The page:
As I’ve talked about in weeks past, burn-out can be the result of failing to pause for self-care. But what does experiencing burn-out look like? If you’ve taken a look at our home page, you’ve gotten a little introduction. Today, we will dive a little deeper into this.
We’ve all had bad days, where everything seems to go wrong, everyone is irritating and even your favorite person is just pissing you off. So- how is burn-out different?
It is feeling tired even after sleeping, feeling a total lack of inability to meet regular responsibilities.
Technically speaking, it is a “cognitive and emotional state that ‘includes emotional exhaustion, depersonalization and reduced personal accomplishment” (Morse et. al 2012). Research shows that it can impact those who deal with people, especially if the work you do can significantly impact the other person (Sutlief , 2013).This includes SO MANY PEOPLE.
Symptoms of Experiencing Burn-Out
What can be so incredibly difficult about identifying burn-out is that it looks differently across different people. Here’s some symptoms and in upcoming blogs, we’ll hear from a variety of women about their own symptoms:
- Trouble sleeping or sleeping too much
- Quick to anger, tears
- Irritable, frustrated easily
- Taking things personally
- Feeling like the world is “out to get you”
- Being unable to shut down empathy- others’ problems become yours
- Less productivity, more time on work (Sutlief , 2013).
The list goes on and on. We will talk about self-inventory in future blog posts, but take a second and think about it- do you identify with any of these symptoms?
Implications of Burn-Out
Above all burn-out doesn’t just impact your today. It can also affect your tomorrow. Burn-out can lead to “insomnia, increased anxiety and attitude problems, like aggressive behavior.” (Morse et. al 2012). Remember when I wrote about how physical and mental health are intertwined? Unfortunately, it can lead to a variety of physical complications as well: weight gain, high blood pressure, headaches, heart problems.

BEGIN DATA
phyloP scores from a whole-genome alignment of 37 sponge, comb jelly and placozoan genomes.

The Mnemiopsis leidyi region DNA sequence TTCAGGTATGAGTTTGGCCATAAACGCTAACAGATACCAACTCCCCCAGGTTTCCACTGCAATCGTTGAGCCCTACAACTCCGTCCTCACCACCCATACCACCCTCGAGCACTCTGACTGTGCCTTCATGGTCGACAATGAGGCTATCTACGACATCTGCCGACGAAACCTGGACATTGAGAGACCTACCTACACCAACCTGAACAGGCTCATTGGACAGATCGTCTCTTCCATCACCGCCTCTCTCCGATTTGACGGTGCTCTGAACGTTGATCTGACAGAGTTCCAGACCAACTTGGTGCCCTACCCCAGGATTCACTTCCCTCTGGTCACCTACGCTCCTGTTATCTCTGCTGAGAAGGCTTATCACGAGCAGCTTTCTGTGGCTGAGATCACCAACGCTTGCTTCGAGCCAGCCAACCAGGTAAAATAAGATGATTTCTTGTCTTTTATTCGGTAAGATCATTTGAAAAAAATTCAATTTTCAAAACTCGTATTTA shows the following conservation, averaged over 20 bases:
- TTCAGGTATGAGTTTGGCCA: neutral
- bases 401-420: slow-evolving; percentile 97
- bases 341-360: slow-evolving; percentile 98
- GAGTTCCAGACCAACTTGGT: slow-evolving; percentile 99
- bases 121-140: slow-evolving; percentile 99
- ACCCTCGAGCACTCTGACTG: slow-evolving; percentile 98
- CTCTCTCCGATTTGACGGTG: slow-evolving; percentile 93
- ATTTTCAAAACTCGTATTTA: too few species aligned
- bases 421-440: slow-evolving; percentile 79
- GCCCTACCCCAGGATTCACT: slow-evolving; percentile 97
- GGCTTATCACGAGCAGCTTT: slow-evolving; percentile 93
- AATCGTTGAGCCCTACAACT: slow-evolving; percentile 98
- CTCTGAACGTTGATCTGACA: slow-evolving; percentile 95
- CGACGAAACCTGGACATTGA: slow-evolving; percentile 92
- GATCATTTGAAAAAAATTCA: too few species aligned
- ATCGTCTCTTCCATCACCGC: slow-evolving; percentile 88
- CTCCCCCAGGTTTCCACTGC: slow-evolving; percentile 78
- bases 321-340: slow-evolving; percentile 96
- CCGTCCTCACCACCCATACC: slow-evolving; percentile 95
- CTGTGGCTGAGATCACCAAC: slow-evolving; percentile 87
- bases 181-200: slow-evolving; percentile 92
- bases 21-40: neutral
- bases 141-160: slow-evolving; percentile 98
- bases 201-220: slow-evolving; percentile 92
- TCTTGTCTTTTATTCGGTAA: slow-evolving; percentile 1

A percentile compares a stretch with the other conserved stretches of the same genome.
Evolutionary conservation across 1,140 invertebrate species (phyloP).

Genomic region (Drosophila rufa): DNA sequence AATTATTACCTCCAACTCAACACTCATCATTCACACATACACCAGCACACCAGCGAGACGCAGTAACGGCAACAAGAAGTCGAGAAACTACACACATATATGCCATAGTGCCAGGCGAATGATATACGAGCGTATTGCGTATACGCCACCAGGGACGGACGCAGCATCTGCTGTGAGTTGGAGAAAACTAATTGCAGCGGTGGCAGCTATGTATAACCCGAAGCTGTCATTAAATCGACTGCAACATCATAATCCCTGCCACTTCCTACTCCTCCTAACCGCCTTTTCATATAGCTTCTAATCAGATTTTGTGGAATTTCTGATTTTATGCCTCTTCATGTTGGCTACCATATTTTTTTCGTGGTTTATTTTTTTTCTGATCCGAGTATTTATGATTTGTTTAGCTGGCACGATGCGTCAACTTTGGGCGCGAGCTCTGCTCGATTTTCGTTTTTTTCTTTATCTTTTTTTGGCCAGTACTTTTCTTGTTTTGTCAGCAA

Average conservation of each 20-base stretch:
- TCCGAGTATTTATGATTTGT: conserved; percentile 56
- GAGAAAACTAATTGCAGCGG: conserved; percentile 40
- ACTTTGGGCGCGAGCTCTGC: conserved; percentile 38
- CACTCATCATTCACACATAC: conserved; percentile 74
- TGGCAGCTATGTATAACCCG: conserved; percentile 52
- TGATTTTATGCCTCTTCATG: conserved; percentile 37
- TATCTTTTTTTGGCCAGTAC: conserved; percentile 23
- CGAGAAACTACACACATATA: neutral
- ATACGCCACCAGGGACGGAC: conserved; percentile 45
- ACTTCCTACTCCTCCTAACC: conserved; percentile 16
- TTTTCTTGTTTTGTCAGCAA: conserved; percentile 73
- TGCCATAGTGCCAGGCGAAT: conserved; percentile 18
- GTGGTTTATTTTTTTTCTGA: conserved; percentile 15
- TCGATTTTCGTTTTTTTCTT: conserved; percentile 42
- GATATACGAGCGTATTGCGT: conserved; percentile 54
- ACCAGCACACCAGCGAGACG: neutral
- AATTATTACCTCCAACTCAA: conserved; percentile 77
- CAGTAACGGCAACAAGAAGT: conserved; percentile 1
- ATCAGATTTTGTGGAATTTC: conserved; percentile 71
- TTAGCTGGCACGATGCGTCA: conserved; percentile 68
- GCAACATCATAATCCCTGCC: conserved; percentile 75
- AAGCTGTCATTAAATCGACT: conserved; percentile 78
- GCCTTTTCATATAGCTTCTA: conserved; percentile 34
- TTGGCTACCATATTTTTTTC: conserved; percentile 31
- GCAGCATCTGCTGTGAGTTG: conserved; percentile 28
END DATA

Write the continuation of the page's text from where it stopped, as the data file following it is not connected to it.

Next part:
What about other implications? Anyone ever snapped at their husband for no reason? Eve ignored friends and/or family because you just can’t even?
Science of Stress
Sometimes some people (aka my dad!) like to see and understand the science behind something. Don’t worry… I got you! Let’s talk about the science of stress.
Stress can actually make physiological changes to our brain. FRICK! Stress is really a response to something and can serve as a warning sign. As such, it isn’t necessarily a bad thing. According to Touro University Worldwide,
“how harmful it is ultimately depends on its’ intensity, duration and treatment”
So what actually happens in our brains? (Understanding the stress response, 2018).
- Amygdala: in charge of emotional processing, interprets stress and sends warning signs to…
- Hypothalamus: brain’s command center, responsible for fight or flight. It sends alert to…
- Sympathetic Nervous System: sends the alert to release adrenaline.
- Physiological changes: heart beats faster, pulse rate and blood pressure increase, sight, hearing and senses become sharper.
- Cortisol: hormone is released to counteract lost energy during stressful event.
When someone grows over-stressed, chronically stressed or is experiencing burn-out, cortisol levels can remain too high as they don’t have the opportunity to be released. High cortisol levels can wear down brain’s ability to function. In addition:
- Can disrupt synapse regulation, loss of sociability and avoidance of interactions with others
- Kill brain cells
- Reduce size of brain, shrinking effect on prefrontal cortex, which is responsible for memory AND learning.
Burn-out can be extremely frustrating; it feels like it sneaks in, takes control and wrecks havoc. Understanding it is an actual thing, not just a mess of emotions you are stuck with forever, can give you back more control.
Berstein, R. (2016, July 26). The Mind and Mental Health: How stress affects the brain. Health & Human Services: Touro University Worldwide. Retrieved from: https://www.tuw.edu/content/health/how-stress-affects-the-brain/
Morse, G., Salyers, M. P., Rollins, A. L., Monroe-DeVita, M., & Pfahler, C. (2012). Burnout in mental health services: a review of the problem and its remediation. Administration and policy in mental health, 39(5), 341-52.
Understanding the stress response. (2018, May 1). Harvard Health Publishing. Retrieved from: https://www.health.harvard.edu/staying-healthy/understanding-the-stress-response.